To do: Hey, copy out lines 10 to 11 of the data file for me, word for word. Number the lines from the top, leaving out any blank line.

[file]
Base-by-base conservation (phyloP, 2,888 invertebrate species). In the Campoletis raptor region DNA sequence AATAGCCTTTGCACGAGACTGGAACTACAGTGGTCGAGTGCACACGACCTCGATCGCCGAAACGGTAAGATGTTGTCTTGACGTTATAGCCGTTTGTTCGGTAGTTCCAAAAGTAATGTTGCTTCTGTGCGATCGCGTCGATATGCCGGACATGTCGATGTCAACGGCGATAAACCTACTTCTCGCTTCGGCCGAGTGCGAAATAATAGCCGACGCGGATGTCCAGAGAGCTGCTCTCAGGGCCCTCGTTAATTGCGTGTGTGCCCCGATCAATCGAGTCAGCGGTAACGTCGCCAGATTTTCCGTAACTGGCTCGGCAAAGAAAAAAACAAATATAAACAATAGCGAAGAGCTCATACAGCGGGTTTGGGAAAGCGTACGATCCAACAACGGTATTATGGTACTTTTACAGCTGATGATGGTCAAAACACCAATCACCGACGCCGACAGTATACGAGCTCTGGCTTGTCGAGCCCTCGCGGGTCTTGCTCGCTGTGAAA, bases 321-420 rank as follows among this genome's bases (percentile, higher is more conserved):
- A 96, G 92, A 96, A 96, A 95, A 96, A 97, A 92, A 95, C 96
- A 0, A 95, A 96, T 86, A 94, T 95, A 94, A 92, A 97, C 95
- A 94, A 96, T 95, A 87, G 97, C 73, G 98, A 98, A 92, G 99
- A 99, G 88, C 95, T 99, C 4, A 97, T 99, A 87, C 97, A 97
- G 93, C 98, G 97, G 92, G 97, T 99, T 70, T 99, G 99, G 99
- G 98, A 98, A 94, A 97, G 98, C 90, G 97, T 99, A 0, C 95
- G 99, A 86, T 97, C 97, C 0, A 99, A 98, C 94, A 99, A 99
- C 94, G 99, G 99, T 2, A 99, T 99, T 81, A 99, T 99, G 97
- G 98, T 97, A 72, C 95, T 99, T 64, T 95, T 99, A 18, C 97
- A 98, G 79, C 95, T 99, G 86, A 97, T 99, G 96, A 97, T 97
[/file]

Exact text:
- G 98, T 97, A 72, C 95, T 99, T 64, T 95, T 99, A 18, C 97
- A 98, G 79, C 95, T 99, G 86, A 97, T 99, G 96, A 97, T 97